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File allocation table



/* File allocation table */

FAT:

Exploring The Disk
By far the most widely used storage mediums are the floppy disks and the fixed disks (hard disks). Floppy disks and hard disks come in various sizes and capacities but they all work basically in the same way - information is magnetically encoded on their surface in patterns. These patterns are determined by the disk drive and the software that controls the drive.
Although the type of storage device is important, it is the way the stored information is laid out and managed that concerns programmers most. Therefore we would focus our attention on how information is organized and stored on the disk.

The Disk Structure

As most of us know, the disk drives in DOS and Windows are organized as zero-based drives. That is, drive A is drive number 0, drive B is drive number 1, drive C is drive number 2, etc. The hard disk drive can be further partitioned into logical partitions. Each drive consists of four logical parts-Boot Sector, File Allocation Table (FAT), Directory and Data space. Of these, the Boot Sector contains information about how the disk is organized. That is, how many sides does it contain, how many tracks are there on each side, how many sectors are there per track, how many bytes are there per sector, etc. The files and the directories are stored in the Data Space. The Directory contains information about the files like its attributes, name, size, etc. The FAT contains information about where the files and directories are stored in the data space.

When a file/directory is created on the disk, instead of allocating a sector for it, a group of sectors is allocated. This group of sectors is often known as a cluster. How many sectors together form one cluster depends upon the capacity of the disk. As the capacity goes on increasing, so also does the maximum cluster number. Accordingly, we have 12-bit, 16-bit or 32-bit FAT. In a 12-bit FAT each entry is of 12 bits. Since each entry in FAT represents a cluster number, the maximum cluster number possible in a 12-bit FAT is 212 (4096). Similarly, in case of a 16-bit FAT the maximum cluster number is 216 (65536). Also, for a 32-bit FAT the maximum cluster number is 228 (268435456. Only 28 of the 32 bits are used in this FAT). All FAT systems are not supported by all versions of Windows. For example, the 32-bit FAT system is supported only in Win 95 OSR2 version or later. There are differences in the organization of contents of Boot Sector, FAT and Directory in FAT12/ FAT16 system on one hand and FAT32 on the other.

The File Allocation Table
The File Allocation Table (FAT) maps the usage of the data space of the disk. It contains information about the space used by each individual file, the unused disk space and the space that is unusable due to defects in the disk. Since FAT contains vital information, two copies of FAT are usually stored on the disk. In case one gets destroyed, the other can be used. A typical FAT entry can contain any of the following:

- Unused cluster
- Reserved cluster
- Bad cluster
- Last cluster in the file
- Next cluster number in the file

There is one entry in the FAT for each cluster in the file area. If the value in a FAT entry doesn't mark an unused, reserved or defective cluster, then the cluster corresponding to the FAT entry is part of a file, and the value in the FAT entry would indicate the next cluster in the file.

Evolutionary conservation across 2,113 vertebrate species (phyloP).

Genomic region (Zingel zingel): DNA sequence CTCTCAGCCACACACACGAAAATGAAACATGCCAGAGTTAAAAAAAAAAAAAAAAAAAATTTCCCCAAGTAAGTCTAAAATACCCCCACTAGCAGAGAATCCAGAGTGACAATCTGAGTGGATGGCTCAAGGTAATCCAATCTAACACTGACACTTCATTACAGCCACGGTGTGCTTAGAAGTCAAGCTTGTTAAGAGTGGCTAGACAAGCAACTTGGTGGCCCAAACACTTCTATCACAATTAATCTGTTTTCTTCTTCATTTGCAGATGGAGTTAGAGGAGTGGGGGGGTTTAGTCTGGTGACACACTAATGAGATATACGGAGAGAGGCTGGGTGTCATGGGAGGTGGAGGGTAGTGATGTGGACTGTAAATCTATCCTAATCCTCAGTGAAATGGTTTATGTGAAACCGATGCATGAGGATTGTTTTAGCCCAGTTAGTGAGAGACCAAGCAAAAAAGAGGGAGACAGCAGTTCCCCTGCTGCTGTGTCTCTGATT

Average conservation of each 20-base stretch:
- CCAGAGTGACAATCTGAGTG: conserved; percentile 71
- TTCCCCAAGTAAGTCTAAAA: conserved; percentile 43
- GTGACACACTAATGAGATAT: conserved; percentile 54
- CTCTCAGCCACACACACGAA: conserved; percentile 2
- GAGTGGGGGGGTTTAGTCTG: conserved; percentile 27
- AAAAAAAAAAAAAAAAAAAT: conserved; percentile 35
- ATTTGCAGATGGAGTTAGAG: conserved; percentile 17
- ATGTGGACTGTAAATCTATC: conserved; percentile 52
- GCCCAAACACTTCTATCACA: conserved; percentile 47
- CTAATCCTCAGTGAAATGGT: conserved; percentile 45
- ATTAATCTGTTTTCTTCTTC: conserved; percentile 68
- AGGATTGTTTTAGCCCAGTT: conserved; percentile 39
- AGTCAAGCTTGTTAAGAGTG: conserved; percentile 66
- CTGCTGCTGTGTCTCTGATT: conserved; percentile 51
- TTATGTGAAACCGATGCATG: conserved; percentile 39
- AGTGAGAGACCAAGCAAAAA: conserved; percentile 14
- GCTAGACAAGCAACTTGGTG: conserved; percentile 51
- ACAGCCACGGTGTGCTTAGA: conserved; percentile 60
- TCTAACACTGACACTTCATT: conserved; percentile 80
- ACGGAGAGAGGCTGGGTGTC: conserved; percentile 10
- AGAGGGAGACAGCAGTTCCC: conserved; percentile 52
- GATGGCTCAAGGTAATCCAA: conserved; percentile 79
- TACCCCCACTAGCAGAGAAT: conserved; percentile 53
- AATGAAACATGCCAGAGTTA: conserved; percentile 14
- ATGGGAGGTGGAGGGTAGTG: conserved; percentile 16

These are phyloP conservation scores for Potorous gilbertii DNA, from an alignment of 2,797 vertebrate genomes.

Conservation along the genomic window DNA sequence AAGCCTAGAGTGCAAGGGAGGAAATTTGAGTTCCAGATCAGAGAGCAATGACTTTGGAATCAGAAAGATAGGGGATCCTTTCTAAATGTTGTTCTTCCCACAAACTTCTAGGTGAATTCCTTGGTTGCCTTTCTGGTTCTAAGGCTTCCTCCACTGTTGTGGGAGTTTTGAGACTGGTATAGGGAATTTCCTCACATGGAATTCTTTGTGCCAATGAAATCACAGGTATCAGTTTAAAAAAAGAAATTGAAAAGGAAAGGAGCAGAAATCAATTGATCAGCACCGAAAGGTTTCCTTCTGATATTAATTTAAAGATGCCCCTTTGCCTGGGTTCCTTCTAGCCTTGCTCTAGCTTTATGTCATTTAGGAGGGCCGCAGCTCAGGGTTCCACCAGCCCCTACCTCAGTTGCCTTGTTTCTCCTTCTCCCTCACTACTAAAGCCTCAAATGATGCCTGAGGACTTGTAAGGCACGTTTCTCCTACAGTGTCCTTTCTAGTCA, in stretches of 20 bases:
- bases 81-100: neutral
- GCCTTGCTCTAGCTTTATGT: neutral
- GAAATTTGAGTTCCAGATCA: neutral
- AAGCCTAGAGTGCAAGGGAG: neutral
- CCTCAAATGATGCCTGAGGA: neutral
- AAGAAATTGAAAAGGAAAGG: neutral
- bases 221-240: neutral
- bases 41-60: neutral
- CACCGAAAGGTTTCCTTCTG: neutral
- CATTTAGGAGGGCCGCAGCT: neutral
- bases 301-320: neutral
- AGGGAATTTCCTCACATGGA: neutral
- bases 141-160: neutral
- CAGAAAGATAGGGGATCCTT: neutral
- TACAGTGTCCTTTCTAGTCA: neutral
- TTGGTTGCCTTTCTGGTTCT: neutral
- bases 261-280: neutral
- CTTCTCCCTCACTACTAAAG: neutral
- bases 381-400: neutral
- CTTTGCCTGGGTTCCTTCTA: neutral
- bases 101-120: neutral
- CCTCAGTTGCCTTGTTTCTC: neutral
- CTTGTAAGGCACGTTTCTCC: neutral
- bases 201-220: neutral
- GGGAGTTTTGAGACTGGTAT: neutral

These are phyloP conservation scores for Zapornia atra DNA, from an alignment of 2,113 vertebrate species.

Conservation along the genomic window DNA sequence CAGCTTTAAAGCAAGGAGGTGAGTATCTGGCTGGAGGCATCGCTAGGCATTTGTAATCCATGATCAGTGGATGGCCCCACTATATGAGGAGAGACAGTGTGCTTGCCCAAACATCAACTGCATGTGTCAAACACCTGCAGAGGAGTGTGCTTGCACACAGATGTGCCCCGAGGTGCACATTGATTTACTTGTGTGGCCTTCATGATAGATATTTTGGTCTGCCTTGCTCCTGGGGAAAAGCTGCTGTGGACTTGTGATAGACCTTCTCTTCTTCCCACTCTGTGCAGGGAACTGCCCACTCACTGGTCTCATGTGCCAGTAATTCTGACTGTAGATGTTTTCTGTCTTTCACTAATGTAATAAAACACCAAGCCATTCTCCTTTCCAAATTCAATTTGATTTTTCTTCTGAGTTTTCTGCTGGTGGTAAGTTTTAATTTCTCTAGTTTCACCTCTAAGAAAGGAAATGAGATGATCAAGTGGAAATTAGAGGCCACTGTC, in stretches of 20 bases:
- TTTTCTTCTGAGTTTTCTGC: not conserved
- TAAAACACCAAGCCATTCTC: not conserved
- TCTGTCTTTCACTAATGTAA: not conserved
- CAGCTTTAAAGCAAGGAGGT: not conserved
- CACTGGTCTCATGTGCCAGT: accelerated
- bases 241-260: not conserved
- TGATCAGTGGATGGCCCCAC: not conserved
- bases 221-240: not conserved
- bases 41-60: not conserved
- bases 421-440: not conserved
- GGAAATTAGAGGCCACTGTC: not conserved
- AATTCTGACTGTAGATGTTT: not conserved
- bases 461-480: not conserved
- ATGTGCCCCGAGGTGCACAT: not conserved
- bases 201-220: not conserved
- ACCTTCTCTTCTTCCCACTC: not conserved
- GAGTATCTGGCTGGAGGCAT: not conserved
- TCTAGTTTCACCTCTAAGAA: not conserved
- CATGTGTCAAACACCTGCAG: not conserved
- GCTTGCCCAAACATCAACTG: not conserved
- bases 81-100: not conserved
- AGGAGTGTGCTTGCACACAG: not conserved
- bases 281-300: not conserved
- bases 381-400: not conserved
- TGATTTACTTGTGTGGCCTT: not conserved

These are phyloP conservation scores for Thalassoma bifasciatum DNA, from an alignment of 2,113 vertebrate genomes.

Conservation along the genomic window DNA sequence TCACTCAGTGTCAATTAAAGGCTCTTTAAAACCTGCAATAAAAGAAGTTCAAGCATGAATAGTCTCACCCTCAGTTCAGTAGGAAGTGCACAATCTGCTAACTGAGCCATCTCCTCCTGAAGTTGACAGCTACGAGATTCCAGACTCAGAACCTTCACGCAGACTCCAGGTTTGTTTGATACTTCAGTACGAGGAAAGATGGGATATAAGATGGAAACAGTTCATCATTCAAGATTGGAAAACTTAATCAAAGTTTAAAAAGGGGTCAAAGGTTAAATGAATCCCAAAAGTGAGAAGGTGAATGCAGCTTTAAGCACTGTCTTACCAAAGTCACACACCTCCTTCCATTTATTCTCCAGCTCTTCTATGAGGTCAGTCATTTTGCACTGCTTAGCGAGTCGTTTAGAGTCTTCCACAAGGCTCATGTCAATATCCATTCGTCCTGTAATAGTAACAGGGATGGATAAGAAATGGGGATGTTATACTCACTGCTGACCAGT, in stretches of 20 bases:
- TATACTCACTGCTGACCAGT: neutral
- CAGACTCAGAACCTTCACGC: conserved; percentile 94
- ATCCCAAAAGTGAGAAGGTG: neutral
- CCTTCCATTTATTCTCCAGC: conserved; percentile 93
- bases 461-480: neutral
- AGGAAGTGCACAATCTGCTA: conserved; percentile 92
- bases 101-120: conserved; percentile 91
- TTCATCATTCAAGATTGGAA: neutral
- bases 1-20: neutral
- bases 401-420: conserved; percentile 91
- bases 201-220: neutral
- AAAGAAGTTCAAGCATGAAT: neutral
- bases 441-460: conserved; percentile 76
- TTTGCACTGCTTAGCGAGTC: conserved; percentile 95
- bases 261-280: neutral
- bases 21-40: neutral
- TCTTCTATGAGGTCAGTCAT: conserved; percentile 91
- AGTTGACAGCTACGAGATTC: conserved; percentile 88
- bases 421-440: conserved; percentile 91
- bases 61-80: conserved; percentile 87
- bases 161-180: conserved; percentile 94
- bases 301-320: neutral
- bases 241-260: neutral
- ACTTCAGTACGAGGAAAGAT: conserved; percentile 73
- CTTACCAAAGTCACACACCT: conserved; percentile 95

This means that the space that belongs to a given file is mapped by a chain of FAT entries. Each FAT entry points to the next entry in the chain. The first cluster number in the chain is the starting cluster number in the file's directory entry. When a file is created or extended, a cluster is allocated to the file by searching the FAT for unused clusters and adding them to the chain. Vice versa, when a file is deleted, the cluster that has been allocated to the file is freed by clearing corresponding FAT entries (by setting them to 0). The FAT chain for a file ends with an entry FFFFh in the FAT.

This file occupies cluster number 3, 5, 6 and 8 on the disk. Hence the starting cluster number in the directory entry for the file is 3. Suppose this file is to be loaded into memory then OS would first load starting cluster number-3's contents into memory. To find out the next cluster belonging to this file OS looks at entry number 3 in FAT where it finds a value 5. Therefore, now it loads the contents of cluster number 5 into memory. Once again OS looks at the FAT and finds in entry number 5 a value 6, hence it loads the contents of cluster 6 into memory. This process goes on till the OS finds an entry FFFFh in FAT, which indicates that there are no more clusters belonging to the file. Hence the process stops.

Now that we have understood how the FAT chain is traversed, let's dig a little deeper into the FAT. The entries present in FAT are 12, 16 or 32 bits long depending on the storage capacity of the disk. Though a 12-bit FAT can handle 4096 clusters only 4078 clusters are available for use since some values are reserved. Similarly, for a 16-bit FAT out of the possible 65536 clusters that it can handle only 65518 are available for use.

In a 12-bit FAT three bytes form two entries. The first two entries (0 and 1) in the FAT are reserved for use by the OS. This means that first 3 bytes in a 12-bit FAT, first 4 bytes in 16-bit FAT and first 8 bytes in a 32-bit FAT are not used for storing cluster numbers. Out of these 3 (or 4, or 8) bytes, the first byte is the media descriptor byte and the balance contains the value FFh. These balance bytes remain unused. The media descriptor byte specifies the type of the disk. It typically has a value FDh, F9h, F0h, F8h for a 360 KB, 1.2 MB, 1.44 MB and a hard disk respectively. The contents of a FAT entry are interpreted as shown below.